The study design has now been expanded from just mortality data to include cancer incidence data. The first publication on cancer incidence in 2012 found an excess of mesothelioma (attributed to asbestos in power stations), no accompanying excess of lung cancer (attributed to the smoking rates being lower than the general population), and "unexceptional" results for brain cancers and leukaemia:
"Overall cancer morbidity was slightly below expectation in males and females. Significant excesses were found in male workers for mesothelioma (Observed [Obs] 504, SRR 331), skin cancer (non-melanoma) (Obs 3187, SRR 107) and prostate cancer (Obs 2684, SRR 107) and in female workers for cancer of the small intestine (Obs 10, SRR 306) and nasal cancer (Obs 9, SRR 474). Brain cancers were close to expectation in males and below expectation in females. Leukaemia incidence (all types) was slightly below expectation in males and females." Full abstract
Updates to leukaemia and brain cancers
Using the new data on cancer incidence as well as mortality, two new studies look again at leukaemia and brain tumours, concluding:
"This study found no evidence to support the hypothesis that exposure to magnetic fields is a risk factor for gliomas, and the findings are consistent with the hypotheses that both distant and recent magnetic field exposures are not causally related to gliomas. The limited positive findings for meningioma may be chance findings; national comparisons argue against a causal interpretation." full abstract
"This study found no convincing evidence to support the hypothesis that exposure to magnetic fields is a risk factor for leukaemia, and the findings are consistent with the hypotheses that both distant and recent magnetic field exposures are not causally related to the generality of leukaemia. The limited positive findings for ALL may well be chance findings." full abstract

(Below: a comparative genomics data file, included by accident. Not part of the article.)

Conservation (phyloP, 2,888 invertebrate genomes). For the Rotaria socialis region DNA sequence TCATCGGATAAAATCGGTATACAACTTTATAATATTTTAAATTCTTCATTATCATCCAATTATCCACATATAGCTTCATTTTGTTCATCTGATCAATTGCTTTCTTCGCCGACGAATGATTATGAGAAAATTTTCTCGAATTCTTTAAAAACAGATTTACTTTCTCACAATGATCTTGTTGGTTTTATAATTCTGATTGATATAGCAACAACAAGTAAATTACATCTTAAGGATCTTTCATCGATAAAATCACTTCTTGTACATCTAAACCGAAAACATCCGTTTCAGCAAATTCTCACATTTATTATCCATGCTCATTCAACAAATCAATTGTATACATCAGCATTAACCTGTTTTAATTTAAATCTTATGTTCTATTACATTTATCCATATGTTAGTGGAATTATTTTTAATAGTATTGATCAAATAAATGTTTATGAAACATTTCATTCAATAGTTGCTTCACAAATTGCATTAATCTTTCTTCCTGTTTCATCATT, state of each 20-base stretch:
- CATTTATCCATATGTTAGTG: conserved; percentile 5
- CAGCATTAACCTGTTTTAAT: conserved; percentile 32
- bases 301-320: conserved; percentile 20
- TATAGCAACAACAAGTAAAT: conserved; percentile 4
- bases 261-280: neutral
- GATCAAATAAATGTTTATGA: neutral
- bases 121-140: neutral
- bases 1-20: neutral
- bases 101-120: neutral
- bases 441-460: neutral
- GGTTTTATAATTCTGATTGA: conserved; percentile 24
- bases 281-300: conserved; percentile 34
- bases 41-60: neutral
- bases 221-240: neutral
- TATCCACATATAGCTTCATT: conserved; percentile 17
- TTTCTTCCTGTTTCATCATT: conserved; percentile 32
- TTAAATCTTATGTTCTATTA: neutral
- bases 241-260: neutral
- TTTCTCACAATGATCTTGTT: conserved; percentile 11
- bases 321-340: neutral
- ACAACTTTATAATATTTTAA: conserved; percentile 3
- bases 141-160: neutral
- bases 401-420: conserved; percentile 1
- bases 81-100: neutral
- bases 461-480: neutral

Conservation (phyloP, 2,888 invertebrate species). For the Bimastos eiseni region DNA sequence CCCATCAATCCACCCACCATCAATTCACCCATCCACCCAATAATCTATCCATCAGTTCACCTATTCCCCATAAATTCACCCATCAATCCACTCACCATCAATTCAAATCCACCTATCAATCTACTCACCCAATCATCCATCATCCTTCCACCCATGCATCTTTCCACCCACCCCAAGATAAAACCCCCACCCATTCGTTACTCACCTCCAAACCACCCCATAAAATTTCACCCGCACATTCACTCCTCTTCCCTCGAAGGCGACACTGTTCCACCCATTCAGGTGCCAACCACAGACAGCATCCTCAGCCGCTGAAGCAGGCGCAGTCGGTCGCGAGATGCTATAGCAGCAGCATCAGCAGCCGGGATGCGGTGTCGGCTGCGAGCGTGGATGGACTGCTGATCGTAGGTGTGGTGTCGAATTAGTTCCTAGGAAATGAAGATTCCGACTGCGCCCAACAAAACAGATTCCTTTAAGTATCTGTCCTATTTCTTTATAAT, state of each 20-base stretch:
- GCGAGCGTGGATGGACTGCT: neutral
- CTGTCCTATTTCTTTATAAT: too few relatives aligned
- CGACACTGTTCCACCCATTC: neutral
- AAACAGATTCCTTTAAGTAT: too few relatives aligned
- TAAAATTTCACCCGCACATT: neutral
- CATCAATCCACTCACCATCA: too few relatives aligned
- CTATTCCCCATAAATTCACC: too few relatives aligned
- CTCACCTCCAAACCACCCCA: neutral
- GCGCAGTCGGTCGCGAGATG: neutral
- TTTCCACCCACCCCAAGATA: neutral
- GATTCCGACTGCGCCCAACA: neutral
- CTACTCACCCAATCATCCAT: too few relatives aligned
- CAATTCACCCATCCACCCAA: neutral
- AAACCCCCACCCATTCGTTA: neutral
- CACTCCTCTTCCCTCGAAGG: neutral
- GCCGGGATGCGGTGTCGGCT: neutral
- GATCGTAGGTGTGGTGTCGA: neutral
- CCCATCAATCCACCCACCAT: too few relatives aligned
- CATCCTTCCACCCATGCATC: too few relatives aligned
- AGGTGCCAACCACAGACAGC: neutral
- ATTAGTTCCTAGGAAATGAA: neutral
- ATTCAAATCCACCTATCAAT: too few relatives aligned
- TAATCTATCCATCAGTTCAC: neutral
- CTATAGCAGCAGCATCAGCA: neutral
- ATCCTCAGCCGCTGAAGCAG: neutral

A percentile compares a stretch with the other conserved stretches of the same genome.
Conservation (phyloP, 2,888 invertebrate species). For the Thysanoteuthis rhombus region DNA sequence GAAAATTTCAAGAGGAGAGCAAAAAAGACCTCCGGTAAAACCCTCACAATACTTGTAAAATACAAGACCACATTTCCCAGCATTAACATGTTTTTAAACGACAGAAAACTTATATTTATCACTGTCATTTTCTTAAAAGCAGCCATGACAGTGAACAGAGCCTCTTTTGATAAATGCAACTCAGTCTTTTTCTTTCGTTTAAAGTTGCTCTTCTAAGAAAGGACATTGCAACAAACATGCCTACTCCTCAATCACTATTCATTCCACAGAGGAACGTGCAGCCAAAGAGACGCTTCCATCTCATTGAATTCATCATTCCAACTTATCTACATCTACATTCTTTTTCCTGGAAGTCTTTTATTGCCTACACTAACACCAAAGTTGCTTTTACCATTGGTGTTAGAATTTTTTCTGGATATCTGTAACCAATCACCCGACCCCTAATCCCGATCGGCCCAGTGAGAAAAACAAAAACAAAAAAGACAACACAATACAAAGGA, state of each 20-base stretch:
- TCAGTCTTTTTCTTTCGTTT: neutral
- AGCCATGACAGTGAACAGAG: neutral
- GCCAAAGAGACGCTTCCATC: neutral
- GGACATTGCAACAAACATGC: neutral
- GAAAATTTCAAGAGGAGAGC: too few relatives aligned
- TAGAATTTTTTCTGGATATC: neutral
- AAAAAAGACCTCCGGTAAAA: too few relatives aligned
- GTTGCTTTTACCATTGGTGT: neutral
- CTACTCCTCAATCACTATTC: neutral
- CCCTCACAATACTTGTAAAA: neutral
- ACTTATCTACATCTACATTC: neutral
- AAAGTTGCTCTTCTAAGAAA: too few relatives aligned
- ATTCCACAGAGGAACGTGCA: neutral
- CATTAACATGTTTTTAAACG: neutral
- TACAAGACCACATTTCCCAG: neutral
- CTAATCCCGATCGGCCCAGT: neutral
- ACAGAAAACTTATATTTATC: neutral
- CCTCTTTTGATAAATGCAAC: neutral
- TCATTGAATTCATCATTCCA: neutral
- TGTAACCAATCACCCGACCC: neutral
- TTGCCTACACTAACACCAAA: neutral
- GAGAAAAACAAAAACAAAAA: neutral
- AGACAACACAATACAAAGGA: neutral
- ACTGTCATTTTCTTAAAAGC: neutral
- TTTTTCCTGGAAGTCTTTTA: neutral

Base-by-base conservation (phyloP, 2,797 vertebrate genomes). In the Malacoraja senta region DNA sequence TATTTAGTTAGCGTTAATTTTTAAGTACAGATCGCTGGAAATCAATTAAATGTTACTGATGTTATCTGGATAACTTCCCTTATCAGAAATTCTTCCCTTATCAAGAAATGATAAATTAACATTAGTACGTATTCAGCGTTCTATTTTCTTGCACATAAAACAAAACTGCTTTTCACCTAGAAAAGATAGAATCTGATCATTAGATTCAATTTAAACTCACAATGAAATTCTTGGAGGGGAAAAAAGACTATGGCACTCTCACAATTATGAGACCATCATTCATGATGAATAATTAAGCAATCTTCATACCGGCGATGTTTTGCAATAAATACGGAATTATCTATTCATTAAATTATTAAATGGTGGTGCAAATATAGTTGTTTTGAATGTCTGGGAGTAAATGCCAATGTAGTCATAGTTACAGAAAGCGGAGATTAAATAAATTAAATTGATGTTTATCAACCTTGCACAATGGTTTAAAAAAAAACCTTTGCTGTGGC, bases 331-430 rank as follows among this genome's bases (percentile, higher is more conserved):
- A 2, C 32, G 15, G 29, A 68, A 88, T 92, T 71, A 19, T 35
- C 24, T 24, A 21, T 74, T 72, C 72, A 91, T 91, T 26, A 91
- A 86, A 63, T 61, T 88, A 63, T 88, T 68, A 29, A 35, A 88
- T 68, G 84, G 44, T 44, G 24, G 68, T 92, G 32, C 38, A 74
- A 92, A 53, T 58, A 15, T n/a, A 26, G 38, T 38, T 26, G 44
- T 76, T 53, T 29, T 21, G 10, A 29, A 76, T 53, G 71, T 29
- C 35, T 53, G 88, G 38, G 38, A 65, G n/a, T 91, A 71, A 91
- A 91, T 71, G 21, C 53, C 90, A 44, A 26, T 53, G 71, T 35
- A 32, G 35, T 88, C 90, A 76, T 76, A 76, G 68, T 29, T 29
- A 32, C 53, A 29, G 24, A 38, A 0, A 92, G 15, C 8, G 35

Neurodegenerative disorders update
A 2014 paper revisited neurodegerative disorders, adding a further 6 years' data to the previous analysis, and concluded:
RESULTS: No statistically significant trends were shown for risks of any of these diseases to increase with estimates of lifetime, recent or distant exposure to magnetic fields.
CONCLUSIONS: There is no convincing evidence that UK electricity generation and transmission workers have suffered elevated risks from neurodegenerative diseases as a consequence of exposure to magnetic fields.
Although not directly part of the research based on this cohort, the UK electricity industry sponsored a workshop in Edinburgh in 2006 for the people involved in these studies and in similar work in other countries to discuss possible future directions for such research. The conclusions were published in a peer-reviewed paper.
Work on exposure assessment methods
The work that was done (by National Grid) on developing improved methods of assessing exposure for these studies showed that "job" is often only a poor predictor of exposure: you need to include "site" or "task" as well to be able to predict exposure. This point was made in a Letter to the Editor in 2017: “Does ‘job’ predict exposure to magnetic fields?”, Tom Sorahan and John Swanson, J. Occup Environ Med 2017;74:925.